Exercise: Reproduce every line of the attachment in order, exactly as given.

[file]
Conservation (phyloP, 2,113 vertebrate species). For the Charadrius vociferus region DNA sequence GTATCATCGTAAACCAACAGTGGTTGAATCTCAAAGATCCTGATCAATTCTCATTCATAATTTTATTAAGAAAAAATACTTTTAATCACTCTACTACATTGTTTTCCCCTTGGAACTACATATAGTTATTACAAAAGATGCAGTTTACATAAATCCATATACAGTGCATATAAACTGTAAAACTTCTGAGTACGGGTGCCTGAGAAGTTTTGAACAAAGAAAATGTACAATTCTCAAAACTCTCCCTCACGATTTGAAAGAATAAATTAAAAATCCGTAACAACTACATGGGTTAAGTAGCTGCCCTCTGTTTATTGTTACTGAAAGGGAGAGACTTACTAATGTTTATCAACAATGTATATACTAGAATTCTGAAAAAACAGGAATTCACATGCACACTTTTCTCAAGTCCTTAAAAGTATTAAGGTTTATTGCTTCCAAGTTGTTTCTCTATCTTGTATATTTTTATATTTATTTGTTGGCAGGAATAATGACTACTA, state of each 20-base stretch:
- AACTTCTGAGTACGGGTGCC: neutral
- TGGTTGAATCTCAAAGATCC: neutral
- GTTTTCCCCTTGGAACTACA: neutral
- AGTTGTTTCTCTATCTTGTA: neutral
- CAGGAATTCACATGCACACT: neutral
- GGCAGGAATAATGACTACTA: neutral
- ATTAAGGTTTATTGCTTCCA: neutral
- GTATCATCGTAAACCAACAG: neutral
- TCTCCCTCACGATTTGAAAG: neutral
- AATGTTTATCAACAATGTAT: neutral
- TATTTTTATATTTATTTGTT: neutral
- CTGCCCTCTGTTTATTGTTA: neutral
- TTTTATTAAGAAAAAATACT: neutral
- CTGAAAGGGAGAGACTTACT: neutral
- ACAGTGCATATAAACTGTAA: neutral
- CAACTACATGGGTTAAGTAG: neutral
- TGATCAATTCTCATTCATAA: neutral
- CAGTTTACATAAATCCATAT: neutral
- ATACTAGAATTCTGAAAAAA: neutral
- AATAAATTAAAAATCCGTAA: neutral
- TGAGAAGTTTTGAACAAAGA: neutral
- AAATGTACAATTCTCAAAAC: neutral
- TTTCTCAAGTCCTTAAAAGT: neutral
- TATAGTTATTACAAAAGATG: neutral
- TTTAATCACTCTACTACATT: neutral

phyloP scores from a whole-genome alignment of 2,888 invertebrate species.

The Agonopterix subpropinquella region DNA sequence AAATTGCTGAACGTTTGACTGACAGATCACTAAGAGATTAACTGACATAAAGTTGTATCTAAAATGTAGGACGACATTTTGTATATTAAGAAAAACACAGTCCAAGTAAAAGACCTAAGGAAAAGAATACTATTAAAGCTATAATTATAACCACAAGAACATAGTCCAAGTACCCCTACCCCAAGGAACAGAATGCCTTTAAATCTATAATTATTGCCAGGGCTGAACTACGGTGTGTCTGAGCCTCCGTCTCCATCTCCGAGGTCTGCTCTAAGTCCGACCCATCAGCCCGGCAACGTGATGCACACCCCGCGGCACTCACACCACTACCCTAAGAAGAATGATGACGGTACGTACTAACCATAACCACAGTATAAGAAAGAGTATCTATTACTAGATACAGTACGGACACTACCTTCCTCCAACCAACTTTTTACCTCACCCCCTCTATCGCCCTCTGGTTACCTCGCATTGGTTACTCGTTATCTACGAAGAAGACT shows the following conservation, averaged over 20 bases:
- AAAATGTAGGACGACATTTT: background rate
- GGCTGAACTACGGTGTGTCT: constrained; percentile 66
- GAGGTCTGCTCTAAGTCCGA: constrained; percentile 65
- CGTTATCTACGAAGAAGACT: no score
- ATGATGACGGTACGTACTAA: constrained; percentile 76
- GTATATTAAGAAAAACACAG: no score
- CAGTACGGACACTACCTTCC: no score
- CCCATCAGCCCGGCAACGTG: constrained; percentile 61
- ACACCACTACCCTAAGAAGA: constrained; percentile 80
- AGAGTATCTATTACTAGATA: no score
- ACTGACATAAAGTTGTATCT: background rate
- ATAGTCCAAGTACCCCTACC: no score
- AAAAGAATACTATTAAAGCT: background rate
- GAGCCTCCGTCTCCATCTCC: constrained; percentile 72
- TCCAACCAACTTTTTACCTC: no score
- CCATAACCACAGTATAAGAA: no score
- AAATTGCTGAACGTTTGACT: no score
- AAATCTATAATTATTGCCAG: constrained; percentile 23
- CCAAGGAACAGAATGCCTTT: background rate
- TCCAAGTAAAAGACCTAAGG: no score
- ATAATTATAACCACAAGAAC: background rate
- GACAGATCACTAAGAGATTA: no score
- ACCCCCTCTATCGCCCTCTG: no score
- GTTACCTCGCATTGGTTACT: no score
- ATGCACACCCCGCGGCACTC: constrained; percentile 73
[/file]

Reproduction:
Conservation (phyloP, 2,113 vertebrate species). For the Charadrius vociferus region DNA sequence GTATCATCGTAAACCAACAGTGGTTGAATCTCAAAGATCCTGATCAATTCTCATTCATAATTTTATTAAGAAAAAATACTTTTAATCACTCTACTACATTGTTTTCCCCTTGGAACTACATATAGTTATTACAAAAGATGCAGTTTACATAAATCCATATACAGTGCATATAAACTGTAAAACTTCTGAGTACGGGTGCCTGAGAAGTTTTGAACAAAGAAAATGTACAATTCTCAAAACTCTCCCTCACGATTTGAAAGAATAAATTAAAAATCCGTAACAACTACATGGGTTAAGTAGCTGCCCTCTGTTTATTGTTACTGAAAGGGAGAGACTTACTAATGTTTATCAACAATGTATATACTAGAATTCTGAAAAAACAGGAATTCACATGCACACTTTTCTCAAGTCCTTAAAAGTATTAAGGTTTATTGCTTCCAAGTTGTTTCTCTATCTTGTATATTTTTATATTTATTTGTTGGCAGGAATAATGACTACTA, state of each 20-base stretch:
- AACTTCTGAGTACGGGTGCC: neutral
- TGGTTGAATCTCAAAGATCC: neutral
- GTTTTCCCCTTGGAACTACA: neutral
- AGTTGTTTCTCTATCTTGTA: neutral
- CAGGAATTCACATGCACACT: neutral
- GGCAGGAATAATGACTACTA: neutral
- ATTAAGGTTTATTGCTTCCA: neutral
- GTATCATCGTAAACCAACAG: neutral
- TCTCCCTCACGATTTGAAAG: neutral
- AATGTTTATCAACAATGTAT: neutral
- TATTTTTATATTTATTTGTT: neutral
- CTGCCCTCTGTTTATTGTTA: neutral
- TTTTATTAAGAAAAAATACT: neutral
- CTGAAAGGGAGAGACTTACT: neutral
- ACAGTGCATATAAACTGTAA: neutral
- CAACTACATGGGTTAAGTAG: neutral
- TGATCAATTCTCATTCATAA: neutral
- CAGTTTACATAAATCCATAT: neutral
- ATACTAGAATTCTGAAAAAA: neutral
- AATAAATTAAAAATCCGTAA: neutral
- TGAGAAGTTTTGAACAAAGA: neutral
- AAATGTACAATTCTCAAAAC: neutral
- TTTCTCAAGTCCTTAAAAGT: neutral
- TATAGTTATTACAAAAGATG: neutral
- TTTAATCACTCTACTACATT: neutral

phyloP scores from a whole-genome alignment of 2,888 invertebrate species.

The Agonopterix subpropinquella region DNA sequence AAATTGCTGAACGTTTGACTGACAGATCACTAAGAGATTAACTGACATAAAGTTGTATCTAAAATGTAGGACGACATTTTGTATATTAAGAAAAACACAGTCCAAGTAAAAGACCTAAGGAAAAGAATACTATTAAAGCTATAATTATAACCACAAGAACATAGTCCAAGTACCCCTACCCCAAGGAACAGAATGCCTTTAAATCTATAATTATTGCCAGGGCTGAACTACGGTGTGTCTGAGCCTCCGTCTCCATCTCCGAGGTCTGCTCTAAGTCCGACCCATCAGCCCGGCAACGTGATGCACACCCCGCGGCACTCACACCACTACCCTAAGAAGAATGATGACGGTACGTACTAACCATAACCACAGTATAAGAAAGAGTATCTATTACTAGATACAGTACGGACACTACCTTCCTCCAACCAACTTTTTACCTCACCCCCTCTATCGCCCTCTGGTTACCTCGCATTGGTTACTCGTTATCTACGAAGAAGACT shows the following conservation, averaged over 20 bases:
- AAAATGTAGGACGACATTTT: background rate
- GGCTGAACTACGGTGTGTCT: constrained; percentile 66
- GAGGTCTGCTCTAAGTCCGA: constrained; percentile 65
- CGTTATCTACGAAGAAGACT: no score
- ATGATGACGGTACGTACTAA: constrained; percentile 76
- GTATATTAAGAAAAACACAG: no score
- CAGTACGGACACTACCTTCC: no score
- CCCATCAGCCCGGCAACGTG: constrained; percentile 61
- ACACCACTACCCTAAGAAGA: constrained; percentile 80
- AGAGTATCTATTACTAGATA: no score
- ACTGACATAAAGTTGTATCT: background rate
- ATAGTCCAAGTACCCCTACC: no score
- AAAAGAATACTATTAAAGCT: background rate
- GAGCCTCCGTCTCCATCTCC: constrained; percentile 72
- TCCAACCAACTTTTTACCTC: no score
- CCATAACCACAGTATAAGAA: no score
- AAATTGCTGAACGTTTGACT: no score
- AAATCTATAATTATTGCCAG: constrained; percentile 23
- CCAAGGAACAGAATGCCTTT: background rate
- TCCAAGTAAAAGACCTAAGG: no score
- ATAATTATAACCACAAGAAC: background rate
- GACAGATCACTAAGAGATTA: no score
- ACCCCCTCTATCGCCCTCTG: no score
- GTTACCTCGCATTGGTTACT: no score
- ATGCACACCCCGCGGCACTC: constrained; percentile 73